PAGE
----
With respect, I think the Supreme Court missed a great opportunity to ensure that the business of regulators and regulated entities is not unnecessarily yoked to and disrupted by the country’s political cycle. A statutory corporation is a corporate person with its own distinct legal personality. The purpose of its separation from normal government operations includes ensuring that, at least in theory, statutory corporations operate independently, with little political interference.
Although in practice, political interference is unavoidable because the members of the governing boards of such entities are appointed by the President and they are usually subject to policy direction from sector ministers, it is the duty of the Supreme Court to, through its constitutional interpretation function, find creative ways of developing the constitutional protection afforded to such entities to ensure business continuity and sound corporate governance principles in public administration. The framers of the Constitution, recognising the massive restructuring that public service was undergoing (at that time) and the proliferation of appointing authorities in the public services, proposed that the overriding criteria for all changes should be to ensure viable, efficient and productive public administration and posited that these overriding criteria will be achieved by engendering stability in public administration through, among others, requiring just cause for the dismissal of members of the public services.
The framers of the Constitution were emphatic that their “recommendations in respect of security of tenure and the requirement of due process in the removal of public officers must necessarily apply to all categories of the public services.” In today’s fast-paced economy, the governing boards of statutory corporations are key players in the regulation and facilitation of business in important sectors of the economy and the impugned provisions of the Presidential Transition Act not only interfere with the stability that these governing boards require to carry out their functions effectively, but make nonsense of the political insulation that incorporation affords statutory corporations (through among others, the tenure provisions and the terms of office provided under the Constitution and the relevant constitutive enactments). Enforcing the constitutionally sanctioned protection given to these public officers would, at least, compel politicians to give governing boards of statutory corporations the opportunity to carry out their mandate for their respective terms and dismiss them in accordance with the provisions of their constitutive enactments and/or the terms of their appointment letters.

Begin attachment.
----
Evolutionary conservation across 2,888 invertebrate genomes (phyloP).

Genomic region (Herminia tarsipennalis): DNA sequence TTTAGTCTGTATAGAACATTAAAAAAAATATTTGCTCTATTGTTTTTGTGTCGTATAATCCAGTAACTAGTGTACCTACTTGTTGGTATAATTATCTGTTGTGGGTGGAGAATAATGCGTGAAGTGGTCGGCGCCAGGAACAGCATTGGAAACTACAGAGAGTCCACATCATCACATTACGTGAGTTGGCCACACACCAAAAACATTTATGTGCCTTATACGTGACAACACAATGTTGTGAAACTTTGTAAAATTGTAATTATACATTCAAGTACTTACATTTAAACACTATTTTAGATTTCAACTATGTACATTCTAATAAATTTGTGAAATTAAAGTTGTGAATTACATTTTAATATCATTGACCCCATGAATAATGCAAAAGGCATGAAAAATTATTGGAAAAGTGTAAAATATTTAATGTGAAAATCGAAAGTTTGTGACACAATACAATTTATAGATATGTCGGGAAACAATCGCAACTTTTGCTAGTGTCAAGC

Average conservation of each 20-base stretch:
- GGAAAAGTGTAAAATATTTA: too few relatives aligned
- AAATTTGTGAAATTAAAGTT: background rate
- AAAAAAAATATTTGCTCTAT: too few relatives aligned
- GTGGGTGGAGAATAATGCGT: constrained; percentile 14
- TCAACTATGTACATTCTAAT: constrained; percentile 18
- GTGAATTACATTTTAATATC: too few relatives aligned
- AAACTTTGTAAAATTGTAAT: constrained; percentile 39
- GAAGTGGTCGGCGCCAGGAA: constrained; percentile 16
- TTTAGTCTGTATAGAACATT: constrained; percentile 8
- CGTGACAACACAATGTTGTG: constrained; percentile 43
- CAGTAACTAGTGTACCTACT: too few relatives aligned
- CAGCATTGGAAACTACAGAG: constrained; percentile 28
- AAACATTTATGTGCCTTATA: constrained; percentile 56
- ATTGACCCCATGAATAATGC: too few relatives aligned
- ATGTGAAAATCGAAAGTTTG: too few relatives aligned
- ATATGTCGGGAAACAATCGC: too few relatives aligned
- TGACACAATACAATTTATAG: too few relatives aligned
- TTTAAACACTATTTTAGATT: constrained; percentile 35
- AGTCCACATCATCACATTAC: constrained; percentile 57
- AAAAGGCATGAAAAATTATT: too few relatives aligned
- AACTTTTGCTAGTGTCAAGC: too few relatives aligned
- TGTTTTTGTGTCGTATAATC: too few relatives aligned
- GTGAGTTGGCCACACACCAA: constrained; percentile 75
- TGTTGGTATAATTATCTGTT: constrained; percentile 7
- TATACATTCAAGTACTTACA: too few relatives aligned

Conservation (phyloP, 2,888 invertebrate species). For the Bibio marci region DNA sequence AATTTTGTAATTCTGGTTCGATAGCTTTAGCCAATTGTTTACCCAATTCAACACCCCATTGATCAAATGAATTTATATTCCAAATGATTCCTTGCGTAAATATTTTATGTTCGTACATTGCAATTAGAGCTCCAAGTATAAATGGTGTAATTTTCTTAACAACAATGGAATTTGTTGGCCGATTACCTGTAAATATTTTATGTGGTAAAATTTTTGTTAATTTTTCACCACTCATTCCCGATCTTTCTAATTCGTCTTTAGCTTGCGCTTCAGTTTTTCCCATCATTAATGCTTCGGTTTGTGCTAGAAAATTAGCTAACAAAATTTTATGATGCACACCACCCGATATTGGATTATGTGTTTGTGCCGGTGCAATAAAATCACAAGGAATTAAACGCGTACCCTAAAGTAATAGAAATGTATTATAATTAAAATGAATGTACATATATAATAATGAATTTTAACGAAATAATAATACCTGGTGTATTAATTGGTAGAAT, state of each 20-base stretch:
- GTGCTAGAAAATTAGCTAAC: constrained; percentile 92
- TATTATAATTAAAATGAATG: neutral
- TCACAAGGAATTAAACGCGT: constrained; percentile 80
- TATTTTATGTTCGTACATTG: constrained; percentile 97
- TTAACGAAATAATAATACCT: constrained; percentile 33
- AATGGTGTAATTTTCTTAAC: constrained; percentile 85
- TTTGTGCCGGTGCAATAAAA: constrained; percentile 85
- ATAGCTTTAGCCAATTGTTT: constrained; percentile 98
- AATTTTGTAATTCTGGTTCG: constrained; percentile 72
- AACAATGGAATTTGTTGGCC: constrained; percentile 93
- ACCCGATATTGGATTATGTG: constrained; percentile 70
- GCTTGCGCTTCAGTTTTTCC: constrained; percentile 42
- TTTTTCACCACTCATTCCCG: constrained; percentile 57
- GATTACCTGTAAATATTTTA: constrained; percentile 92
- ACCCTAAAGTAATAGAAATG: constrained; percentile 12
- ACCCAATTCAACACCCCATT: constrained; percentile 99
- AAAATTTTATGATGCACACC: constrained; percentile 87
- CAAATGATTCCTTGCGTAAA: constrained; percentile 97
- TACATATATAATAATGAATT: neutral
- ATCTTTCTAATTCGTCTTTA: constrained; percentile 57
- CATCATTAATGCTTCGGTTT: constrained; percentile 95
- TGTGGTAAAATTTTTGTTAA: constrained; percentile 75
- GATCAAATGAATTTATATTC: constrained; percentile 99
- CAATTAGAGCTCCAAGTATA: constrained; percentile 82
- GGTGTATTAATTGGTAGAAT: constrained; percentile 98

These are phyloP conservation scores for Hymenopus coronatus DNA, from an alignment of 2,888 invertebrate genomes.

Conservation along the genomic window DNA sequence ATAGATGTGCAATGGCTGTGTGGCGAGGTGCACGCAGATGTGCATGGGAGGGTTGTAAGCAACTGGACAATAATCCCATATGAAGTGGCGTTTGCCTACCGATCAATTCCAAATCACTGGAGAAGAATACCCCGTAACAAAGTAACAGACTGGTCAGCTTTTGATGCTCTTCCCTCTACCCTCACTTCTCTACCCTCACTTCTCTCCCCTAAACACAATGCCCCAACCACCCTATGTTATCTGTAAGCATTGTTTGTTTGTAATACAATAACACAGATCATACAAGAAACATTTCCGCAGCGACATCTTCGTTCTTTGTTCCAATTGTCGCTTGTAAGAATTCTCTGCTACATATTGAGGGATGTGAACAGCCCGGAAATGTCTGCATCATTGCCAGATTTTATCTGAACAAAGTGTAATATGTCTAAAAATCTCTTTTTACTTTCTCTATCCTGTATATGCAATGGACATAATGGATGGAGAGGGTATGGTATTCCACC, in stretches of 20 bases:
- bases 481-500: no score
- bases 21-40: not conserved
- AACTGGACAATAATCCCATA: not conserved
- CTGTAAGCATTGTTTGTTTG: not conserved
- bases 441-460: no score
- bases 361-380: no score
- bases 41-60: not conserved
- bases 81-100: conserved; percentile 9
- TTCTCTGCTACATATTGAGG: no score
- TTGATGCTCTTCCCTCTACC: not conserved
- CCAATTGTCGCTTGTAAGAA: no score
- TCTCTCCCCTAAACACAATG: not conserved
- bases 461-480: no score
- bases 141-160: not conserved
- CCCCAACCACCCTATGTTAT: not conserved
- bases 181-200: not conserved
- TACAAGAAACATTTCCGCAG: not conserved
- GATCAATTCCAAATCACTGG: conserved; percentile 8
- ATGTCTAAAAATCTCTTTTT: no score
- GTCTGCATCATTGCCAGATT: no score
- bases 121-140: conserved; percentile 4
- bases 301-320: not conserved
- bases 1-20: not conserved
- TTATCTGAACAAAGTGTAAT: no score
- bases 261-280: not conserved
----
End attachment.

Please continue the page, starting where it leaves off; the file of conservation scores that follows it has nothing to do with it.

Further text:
In the absence of legal cause for dismissal (in the constitutive enactment or letter of appointment), whether or not a member of the governing board of a statutory corporation who was appointed by a previous administration continues to work under a new government would be a subject for backdoor discussions between both parties (which is the practical approach). In all of these scenarios, the incidence of statutory corporations operating without governing boards would be greatly reduced. It is for these reasons that I respectfully submit that the Supreme Court erred when it held that the impugned provisions of the Presidential Transition Act were not unconstitutional.
It is further submitted that members of the governing bodies of statutory boards and corporations hold their offices subject to the provisions of the Constitution (including the requirement for just cause to dismiss), the relevant constitutive enactments and their appointment letters.
Accordingly, what constitutes just cause must be determined by reference to the provisions of these same sources. For instance, the Securities Industry Act, 2016 (Act 929) (the SEC Act) provides that the President may revoke the appointment of any member of the SEC board (except the Director-General and his 2 deputies) by a letter addressed to that member (without any reason or just cause requirement). With respect to the Director-General and his 2 deputies, the SEC Act provides that they shall hold office on the terms and conditions specified in their appointment letters.Similarly, the appointment of a member of the governing board (except the chief executive officer) of the National Pensions Regulatory Authority may be revoked by the President by a letter addressed to that person (without any reason or just cause requirement) while its chief executive officer holds office subject to the terms and conditions of this appointment letter. The same principles apply to the dismissal of members of the governing board of the Petroleum Commission and the National Insurance Commission.